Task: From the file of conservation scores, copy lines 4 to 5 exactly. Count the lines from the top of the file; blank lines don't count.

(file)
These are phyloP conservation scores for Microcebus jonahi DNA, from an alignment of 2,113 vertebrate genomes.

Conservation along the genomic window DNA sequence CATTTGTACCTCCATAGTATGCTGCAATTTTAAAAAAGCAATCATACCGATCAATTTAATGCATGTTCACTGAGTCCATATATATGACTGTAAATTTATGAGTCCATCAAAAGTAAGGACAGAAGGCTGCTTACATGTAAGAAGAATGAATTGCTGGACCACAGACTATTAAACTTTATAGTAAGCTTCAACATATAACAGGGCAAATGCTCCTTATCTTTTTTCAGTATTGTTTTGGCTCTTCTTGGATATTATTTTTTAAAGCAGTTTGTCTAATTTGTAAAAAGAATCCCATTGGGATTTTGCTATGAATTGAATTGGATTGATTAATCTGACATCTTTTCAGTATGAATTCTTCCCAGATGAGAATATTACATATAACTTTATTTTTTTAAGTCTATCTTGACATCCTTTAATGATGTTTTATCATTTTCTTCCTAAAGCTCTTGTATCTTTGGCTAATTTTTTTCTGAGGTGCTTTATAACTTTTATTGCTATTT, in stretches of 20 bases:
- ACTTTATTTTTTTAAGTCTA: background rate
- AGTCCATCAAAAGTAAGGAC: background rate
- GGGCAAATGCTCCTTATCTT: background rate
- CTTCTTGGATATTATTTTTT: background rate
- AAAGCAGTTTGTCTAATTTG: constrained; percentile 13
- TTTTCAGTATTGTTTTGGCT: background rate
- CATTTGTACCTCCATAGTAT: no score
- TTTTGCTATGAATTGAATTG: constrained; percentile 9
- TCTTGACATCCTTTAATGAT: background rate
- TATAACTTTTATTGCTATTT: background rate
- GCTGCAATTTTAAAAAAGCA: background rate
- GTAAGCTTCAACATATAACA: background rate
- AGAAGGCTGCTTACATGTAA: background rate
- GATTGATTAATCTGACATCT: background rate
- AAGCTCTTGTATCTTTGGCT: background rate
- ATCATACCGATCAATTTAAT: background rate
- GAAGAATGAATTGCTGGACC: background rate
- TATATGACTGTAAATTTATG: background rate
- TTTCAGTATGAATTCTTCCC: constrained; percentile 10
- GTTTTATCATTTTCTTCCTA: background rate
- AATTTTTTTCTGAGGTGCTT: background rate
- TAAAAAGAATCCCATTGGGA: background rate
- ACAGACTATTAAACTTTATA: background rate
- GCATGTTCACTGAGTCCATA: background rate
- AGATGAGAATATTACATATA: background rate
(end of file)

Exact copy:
- AGTCCATCAAAAGTAAGGAC: background rate
- GGGCAAATGCTCCTTATCTT: background rate